Tinnitus patients can be the unintended victims of a medical impasse. Family doctors see the condition as a problem for ear specialists to investigate and resolve, while the latter know their surgical skills and
expertise in physical medicine, though sometimes required to deal with conditions that may have triggered the tinnitus, can almost never reduce its sounds or relieve its distress. They rarely venture to suggest therapies. So people with tinnitus, often given the injunction to “live with” tinnitus, but not told how, may be driven to further, usually fruitless medical appointments, or to ‘alternative’ practitioners and products that extract money with next to no chance of providing relief.
The orphan, unfostered status of tinnitus is clearly demonstrated by the fact that nowhere in this country is there a medical doctor or a medical clinic devoted primarily to the treatment of tinnitus. That doesn’t mean help can’t be found. It does mean you have to take the initiative.
PUTTING IT IN THE RIGHT BOX
Medical professionals can be understandably reluctant to suggest treatment when faced with the challenge of banishing subjective noises. They may initially accept the standard classification of tinnitus as restricted to auditory symptoms. However, if the problem is presented as a consequence of nervous system arousal, our own family doctors, as well as and psychiatrists and psychologists can be alerted to the presence of treatable symptoms like sleep disruption, anxiety and/or depression.
Because significant tinnitus is never simply an ‘ear’ problem, emotional support and is essential. Trivializing or dismissing the disturbing nature of the condition intensifies patients’ frustration and distress. Unfortunately, the nature of tinnitus, its invisibility and persistence, make it difficult and demanding for those close to us to be always understanding and sympathetic.
WHERE DOES IT COME FROM?
As it goes about its work, every cell in the body creates a sound, detectable by special instruments. It’s possible that what we hear as ‘tinnitus’ consists of the intrusion into conscious awareness, because of nervous system stimulus, of the sounds made by the brain’s own nerve cells.
THE REASON WHY
Any disturbance of the auditory system, and to a lesser extent the head and neck, can readily initiate tinnitus. The reason is the crucial ‘alarm’ role of hearing to the survival of humans, almost blind in darkness and highly vulnerable to danger. Even by daylight, hearing must alert us to unseen hazards beside and behind us, freeing our eyes to scan ahead for food and shelter.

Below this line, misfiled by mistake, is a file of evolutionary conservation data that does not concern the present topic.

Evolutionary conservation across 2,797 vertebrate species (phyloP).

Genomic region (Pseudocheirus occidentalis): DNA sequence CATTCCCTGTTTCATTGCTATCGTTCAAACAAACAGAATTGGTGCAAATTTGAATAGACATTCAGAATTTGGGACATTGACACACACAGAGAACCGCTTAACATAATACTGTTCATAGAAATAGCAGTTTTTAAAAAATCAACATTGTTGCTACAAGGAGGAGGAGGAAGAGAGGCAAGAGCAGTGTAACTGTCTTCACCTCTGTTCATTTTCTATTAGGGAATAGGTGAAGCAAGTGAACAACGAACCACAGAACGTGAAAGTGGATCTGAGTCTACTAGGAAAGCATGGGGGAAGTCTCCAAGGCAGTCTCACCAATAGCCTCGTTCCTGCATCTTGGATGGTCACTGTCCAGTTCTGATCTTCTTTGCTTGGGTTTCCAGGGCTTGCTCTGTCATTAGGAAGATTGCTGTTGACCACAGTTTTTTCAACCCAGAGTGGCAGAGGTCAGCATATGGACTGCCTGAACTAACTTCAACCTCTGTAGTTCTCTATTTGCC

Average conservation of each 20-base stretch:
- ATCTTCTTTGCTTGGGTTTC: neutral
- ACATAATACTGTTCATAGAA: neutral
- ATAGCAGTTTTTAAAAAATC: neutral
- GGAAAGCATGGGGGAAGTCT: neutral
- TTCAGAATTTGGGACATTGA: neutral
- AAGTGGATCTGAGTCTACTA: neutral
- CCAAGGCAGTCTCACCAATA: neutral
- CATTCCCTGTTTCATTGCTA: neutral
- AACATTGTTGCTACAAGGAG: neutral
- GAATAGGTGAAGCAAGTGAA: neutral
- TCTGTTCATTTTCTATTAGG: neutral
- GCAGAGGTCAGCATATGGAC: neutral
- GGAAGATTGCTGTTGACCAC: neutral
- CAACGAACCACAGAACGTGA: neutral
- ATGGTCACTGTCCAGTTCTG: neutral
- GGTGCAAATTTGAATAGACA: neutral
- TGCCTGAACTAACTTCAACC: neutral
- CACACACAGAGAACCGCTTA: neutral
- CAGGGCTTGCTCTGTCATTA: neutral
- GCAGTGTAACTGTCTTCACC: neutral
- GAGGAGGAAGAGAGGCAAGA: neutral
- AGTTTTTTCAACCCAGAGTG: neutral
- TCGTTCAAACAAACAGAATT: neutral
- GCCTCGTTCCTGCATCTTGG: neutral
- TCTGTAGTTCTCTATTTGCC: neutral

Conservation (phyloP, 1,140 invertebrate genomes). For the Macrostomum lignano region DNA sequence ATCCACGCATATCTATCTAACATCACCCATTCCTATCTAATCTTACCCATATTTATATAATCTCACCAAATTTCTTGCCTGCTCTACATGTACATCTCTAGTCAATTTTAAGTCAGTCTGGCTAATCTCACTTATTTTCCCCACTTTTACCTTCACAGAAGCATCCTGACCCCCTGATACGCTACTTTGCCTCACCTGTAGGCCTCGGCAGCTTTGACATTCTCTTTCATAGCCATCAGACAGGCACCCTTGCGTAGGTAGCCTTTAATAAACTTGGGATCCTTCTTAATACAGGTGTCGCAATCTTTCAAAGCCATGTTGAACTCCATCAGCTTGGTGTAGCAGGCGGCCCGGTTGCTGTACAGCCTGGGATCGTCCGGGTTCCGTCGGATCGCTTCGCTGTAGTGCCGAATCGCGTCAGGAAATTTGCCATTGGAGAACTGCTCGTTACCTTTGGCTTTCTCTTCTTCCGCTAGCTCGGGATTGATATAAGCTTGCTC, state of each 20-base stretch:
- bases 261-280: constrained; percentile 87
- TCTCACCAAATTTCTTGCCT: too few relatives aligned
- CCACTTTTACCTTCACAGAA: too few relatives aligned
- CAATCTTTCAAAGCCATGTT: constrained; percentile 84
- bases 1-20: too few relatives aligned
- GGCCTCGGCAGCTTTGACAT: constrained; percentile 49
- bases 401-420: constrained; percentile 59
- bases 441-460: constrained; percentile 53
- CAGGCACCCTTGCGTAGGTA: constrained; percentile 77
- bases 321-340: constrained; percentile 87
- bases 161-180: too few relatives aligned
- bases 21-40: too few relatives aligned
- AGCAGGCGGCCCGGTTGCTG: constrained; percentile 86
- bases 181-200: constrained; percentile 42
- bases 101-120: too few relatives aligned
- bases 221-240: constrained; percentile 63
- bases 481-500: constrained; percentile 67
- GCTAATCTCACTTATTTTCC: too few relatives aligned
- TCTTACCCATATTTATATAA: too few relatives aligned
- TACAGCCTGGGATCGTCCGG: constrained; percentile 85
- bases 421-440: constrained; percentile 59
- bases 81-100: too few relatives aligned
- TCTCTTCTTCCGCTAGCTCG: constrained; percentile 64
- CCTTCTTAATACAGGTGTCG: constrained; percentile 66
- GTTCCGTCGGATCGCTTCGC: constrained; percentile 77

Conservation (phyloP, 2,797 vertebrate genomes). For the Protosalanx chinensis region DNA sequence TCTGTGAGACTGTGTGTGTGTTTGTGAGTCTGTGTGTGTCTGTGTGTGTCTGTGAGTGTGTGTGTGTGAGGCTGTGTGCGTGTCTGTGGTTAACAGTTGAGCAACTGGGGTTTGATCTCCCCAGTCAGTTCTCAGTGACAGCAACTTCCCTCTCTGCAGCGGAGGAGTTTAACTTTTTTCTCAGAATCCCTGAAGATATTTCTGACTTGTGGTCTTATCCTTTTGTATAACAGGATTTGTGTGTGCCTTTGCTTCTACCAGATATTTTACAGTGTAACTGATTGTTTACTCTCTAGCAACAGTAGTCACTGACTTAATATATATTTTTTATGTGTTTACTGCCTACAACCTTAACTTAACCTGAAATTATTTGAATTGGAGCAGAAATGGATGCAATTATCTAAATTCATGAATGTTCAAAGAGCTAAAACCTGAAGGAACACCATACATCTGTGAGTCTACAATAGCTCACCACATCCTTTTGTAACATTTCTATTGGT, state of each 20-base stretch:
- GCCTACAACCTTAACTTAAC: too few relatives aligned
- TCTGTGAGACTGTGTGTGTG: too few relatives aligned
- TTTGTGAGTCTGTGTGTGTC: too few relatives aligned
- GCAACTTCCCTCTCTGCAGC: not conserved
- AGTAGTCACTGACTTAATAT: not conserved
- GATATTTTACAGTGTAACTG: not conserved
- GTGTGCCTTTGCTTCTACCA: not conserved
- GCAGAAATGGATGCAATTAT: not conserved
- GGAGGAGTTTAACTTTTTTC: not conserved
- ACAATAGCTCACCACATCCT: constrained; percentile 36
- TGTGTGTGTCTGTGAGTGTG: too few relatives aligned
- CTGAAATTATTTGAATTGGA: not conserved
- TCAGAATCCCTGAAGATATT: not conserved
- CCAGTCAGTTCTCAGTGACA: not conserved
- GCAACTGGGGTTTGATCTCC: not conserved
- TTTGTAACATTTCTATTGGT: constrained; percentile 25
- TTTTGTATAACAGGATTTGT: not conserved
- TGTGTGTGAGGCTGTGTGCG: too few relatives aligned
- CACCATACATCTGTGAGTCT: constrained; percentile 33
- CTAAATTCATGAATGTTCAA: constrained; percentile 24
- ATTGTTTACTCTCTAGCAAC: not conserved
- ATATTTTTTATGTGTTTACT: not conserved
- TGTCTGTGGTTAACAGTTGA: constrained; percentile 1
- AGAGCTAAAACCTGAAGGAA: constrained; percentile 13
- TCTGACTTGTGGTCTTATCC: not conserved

To compel instantaneous evasive action at the sound of danger, hearing has been endowed with powerful connections to our deepest emotions and instinctive reactions. We recognize this in the depth, range and richness of our response to music. We feel it in the unmistakable jolt of the ‘startle reflex’, the unpleasant shock delivered by sudden, unanticipated sound, so essential to self-protection that it begins by the 24th to 28th week of gestation, and continues on in the brain stem’s reaction to sound until the last moment of life, after every other function has ceased.
Its interaction with the brain’s emotional centers makes the auditory system exceptionally sensitive to biochemicals generated by stress or shock. In some cases, these stimuli produce the multiple symptoms of tinnitus. Less often they lead to sudden hearing loss, a remarkably common occurrence as compared to the relative rarity of trauma-induced loss of sight or speech. The fact that hallucinations
in serious emotional illnesses are far more frequently auditory than visual further demonstrates this neural connection.
REASON FOR OPTIMISM
Many people find it relatively easy to adapt to tinnitus, while others have a lot of difficulty and need help. How do we explain the difference? Disturbing forms of tinnitus are often the outcome of serious shock or prolonged stress that has undermined the resilience of the nervous system, whereas minor changes usually provoke more moderate forms of tinnitus. The difference in nervous reactivity of individuals is also clearly an important factor. It’s known that tinnitus sounds, when measured against external sound, register as no louder than a whisper: the nervous system amplifies them. Improving the state of the nervous system can reduce the intrusiveness of tinnitus and the discomfort that’s part of the condition. More often than not, this happens gradually through the organism’s natural ability to heal itself. In serious cases, therapy can often rehabilitate the nervous system, so that the sounds and symptoms gradually lose their disturbing quality, though they may continue to be present.